Pembrolizumab Plus Chemotherapy for Metastatic Squamous NSCLC

December 13, 2018
John Schieszer

Researchers evaluated the survival benefit of adding pembrolizumab to chemotherapy with carboplatin plus paclitaxel or nab–paclitaxel compared with chemotherapy alone.

Adding pembrolizumab to chemotherapy with carboplatin plus paclitaxel or nanoparticle albumin-bound (nab)–paclitaxel may significantly prolong overall survival (OS) and progression-free survival (PFS) compared with chemotherapy alone in patients with previously untreated metastatic squamous non–small-cell lung cancer (NSCLC). The study, published in The New England Journal of Medicine, also found that this combination does not significantly increase toxicity.

Luis Paz-Ares, MD, of the Hospital Universitario, Spanish National Cancer Research Center, Universidad Complutense and Ciberonc in Madrid, Spain, and colleagues conducted a double-blind, phase III trial evaluating 559 patients with untreated metastatic squamous NSCLC (ClinicalTrials.gov number, NCT02775435). All patients were randomly assigned 1:1 to treatment with either 200 mg of pembrolizumab or saline placebo for up to 35 cycles; they also received carboplatin and either paclitaxel or nab-paclitaxel for the first 4 cycles. The primary end-points were OS and PFS.

The researchers found that the median OS was 15.9 months in the pembrolizumab-combination group compared with 11.3 months in the placebo-combination group (hazard ratio [HR] for death, 0.64), with a median follow-up of 7.8 months. The OS benefit remained regardless of the level of programmed death ligand 1 (PD-L1) expression. Median PFS rates were similar: the PFS rate was 6.4 months in the pembrolizumab-combination group vs 4.8 months in the placebo-combination group (HR for disease progression or death, 0.56).

“The addition of pembrolizumab to chemotherapy improves outcomes, including overall survival, of treatment-naïve patients with advanced squamous cell of the lung, irrespective of PD-L1 status, at the cost of affordable toxicity. It represents a new standard of care in this setting,” said Paz-Ares.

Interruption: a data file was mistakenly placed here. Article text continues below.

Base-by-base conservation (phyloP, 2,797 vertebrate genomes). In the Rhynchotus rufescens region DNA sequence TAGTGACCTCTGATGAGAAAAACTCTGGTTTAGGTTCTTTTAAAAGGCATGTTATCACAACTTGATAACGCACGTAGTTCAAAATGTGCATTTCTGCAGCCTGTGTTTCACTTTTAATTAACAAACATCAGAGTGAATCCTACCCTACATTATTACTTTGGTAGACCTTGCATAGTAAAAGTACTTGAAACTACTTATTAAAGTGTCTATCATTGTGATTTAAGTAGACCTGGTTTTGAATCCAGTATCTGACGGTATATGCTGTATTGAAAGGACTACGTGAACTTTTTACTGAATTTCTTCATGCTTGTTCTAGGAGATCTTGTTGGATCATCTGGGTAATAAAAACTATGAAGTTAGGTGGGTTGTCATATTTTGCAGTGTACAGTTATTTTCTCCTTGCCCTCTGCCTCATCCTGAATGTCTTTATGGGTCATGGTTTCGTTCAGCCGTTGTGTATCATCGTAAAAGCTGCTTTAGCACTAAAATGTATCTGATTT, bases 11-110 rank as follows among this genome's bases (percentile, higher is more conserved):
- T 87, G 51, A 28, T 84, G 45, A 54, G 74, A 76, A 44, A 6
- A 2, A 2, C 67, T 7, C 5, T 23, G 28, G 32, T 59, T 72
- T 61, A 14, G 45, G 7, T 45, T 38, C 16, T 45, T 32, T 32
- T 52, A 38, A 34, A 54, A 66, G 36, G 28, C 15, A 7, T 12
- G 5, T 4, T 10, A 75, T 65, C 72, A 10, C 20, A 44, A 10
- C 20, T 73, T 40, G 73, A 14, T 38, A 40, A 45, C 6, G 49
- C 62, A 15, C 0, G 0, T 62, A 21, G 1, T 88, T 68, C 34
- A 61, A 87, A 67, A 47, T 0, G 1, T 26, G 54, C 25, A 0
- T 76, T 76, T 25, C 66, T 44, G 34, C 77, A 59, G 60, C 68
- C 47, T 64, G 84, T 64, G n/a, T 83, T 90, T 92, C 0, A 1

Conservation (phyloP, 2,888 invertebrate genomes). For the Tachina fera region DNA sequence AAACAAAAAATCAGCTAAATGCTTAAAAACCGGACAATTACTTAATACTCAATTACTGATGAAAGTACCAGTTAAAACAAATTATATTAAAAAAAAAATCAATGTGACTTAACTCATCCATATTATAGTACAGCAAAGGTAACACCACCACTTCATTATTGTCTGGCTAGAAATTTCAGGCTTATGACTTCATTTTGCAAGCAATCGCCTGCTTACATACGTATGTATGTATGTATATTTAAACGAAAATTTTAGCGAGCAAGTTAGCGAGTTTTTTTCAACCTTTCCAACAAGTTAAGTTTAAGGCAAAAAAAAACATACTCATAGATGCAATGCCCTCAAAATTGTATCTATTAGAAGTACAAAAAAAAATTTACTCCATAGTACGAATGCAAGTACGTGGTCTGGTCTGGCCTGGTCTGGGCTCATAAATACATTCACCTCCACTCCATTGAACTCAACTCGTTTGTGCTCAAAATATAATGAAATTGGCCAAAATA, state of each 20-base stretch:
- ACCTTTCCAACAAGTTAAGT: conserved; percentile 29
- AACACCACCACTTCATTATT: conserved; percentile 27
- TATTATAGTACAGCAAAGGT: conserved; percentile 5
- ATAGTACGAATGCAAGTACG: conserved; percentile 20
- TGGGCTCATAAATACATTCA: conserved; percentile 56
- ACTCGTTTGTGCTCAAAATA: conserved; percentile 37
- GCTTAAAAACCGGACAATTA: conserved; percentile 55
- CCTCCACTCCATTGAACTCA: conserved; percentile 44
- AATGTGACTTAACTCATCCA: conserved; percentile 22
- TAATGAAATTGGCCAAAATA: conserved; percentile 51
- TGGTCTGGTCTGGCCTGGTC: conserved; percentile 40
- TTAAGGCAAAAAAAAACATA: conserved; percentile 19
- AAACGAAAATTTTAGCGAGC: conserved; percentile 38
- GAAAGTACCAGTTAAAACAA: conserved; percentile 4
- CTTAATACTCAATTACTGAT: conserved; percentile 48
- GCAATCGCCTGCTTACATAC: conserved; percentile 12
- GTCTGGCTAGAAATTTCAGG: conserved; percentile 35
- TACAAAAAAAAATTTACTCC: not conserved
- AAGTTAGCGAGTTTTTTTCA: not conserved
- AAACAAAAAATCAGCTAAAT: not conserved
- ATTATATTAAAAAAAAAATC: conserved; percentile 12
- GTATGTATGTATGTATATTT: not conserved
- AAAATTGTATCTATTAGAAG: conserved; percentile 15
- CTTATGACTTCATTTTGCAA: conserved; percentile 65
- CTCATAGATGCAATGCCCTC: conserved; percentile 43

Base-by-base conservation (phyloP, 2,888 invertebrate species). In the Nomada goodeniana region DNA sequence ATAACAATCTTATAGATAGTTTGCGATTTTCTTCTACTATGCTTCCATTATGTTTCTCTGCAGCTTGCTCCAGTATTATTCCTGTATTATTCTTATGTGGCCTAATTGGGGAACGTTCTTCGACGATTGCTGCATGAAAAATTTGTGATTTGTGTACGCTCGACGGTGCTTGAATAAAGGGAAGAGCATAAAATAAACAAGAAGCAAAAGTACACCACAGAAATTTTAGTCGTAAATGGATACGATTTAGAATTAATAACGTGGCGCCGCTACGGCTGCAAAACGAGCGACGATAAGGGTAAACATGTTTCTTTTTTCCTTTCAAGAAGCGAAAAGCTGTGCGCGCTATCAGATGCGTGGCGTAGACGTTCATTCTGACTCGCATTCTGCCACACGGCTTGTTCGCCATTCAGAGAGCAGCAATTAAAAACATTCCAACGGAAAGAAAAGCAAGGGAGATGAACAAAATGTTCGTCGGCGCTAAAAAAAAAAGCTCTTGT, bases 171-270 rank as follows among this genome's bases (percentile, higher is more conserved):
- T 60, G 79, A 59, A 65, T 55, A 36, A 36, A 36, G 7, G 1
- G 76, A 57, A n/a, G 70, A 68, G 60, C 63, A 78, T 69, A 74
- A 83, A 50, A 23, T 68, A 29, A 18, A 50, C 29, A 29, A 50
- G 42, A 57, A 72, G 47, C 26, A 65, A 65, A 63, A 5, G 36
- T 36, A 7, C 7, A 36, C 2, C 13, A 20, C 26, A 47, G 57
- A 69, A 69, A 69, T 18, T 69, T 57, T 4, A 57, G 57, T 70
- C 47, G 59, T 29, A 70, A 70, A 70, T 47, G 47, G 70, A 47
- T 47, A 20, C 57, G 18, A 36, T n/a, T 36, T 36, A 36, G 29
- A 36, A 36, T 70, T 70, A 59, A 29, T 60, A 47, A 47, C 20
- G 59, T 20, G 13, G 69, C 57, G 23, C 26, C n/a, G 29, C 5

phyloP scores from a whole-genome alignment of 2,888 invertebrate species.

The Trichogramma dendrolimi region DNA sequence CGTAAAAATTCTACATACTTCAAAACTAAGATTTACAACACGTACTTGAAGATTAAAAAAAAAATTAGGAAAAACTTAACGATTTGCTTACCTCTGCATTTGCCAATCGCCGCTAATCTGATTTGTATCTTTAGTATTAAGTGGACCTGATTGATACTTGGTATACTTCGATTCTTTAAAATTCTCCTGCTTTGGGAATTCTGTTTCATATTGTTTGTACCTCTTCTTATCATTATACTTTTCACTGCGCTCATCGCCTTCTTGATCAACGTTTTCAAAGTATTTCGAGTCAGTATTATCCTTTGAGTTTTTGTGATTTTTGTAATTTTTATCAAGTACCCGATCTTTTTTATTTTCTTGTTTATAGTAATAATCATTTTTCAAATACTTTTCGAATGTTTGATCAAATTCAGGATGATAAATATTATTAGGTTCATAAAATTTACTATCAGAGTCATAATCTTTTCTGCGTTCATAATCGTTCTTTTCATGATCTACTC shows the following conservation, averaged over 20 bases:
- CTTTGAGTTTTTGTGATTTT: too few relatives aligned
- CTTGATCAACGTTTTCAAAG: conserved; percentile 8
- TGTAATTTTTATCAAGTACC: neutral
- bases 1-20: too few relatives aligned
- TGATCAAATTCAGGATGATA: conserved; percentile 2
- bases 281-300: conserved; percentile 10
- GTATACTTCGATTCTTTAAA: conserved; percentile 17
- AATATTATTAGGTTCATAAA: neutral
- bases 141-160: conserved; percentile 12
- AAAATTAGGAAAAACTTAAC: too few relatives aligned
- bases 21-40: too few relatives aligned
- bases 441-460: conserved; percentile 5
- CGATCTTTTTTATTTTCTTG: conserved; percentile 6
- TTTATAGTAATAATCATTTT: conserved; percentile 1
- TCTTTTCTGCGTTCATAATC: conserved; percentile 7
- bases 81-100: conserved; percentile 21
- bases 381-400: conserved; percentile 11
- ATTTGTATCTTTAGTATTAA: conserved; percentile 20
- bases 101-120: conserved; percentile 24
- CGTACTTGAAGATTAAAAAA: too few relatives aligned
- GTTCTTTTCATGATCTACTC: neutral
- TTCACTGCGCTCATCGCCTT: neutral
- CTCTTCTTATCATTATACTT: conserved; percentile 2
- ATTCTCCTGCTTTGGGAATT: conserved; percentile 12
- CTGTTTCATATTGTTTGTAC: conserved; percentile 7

Of note, researchers also found that the addition of pembrolizumab did not significantly increase toxicity. Adverse events of grade 3 or higher were reported in 69.8% of patients in the pembrolizumab-combination group compared with 68.2% of patients in the placebo-combination group. However, the discontinuation rate due to adverse events was much higher in the pembrolizumab-combination group than in the placebo-combination group (13.3% vs 6.4%, respectively). “The observed side effects were those expected from the addition of the two treatment strategies. Side effects are pretty much manageable, and no unexpected signals were identified,” Paz-Ares told Cancer Network.

David E. Gerber, MD, a professor of Internal Medicine and Clinical Sciences at the University of Texas Southwestern Medical Center in Dallas, said this important study represents yet another example of how immunotherapy has brought the first major advances to squamous cell lung cancer in decades. 

“Almost all of the other recent, promising developments in medical lung cancer therapy have been limited to non-squamous cases, including molecularly targeted therapies, some antiantiogenic therapies targeting tumor blood vessel growth, and newer chemotherapy agents such as pemetrexed,” Gerber told Cancer Network.

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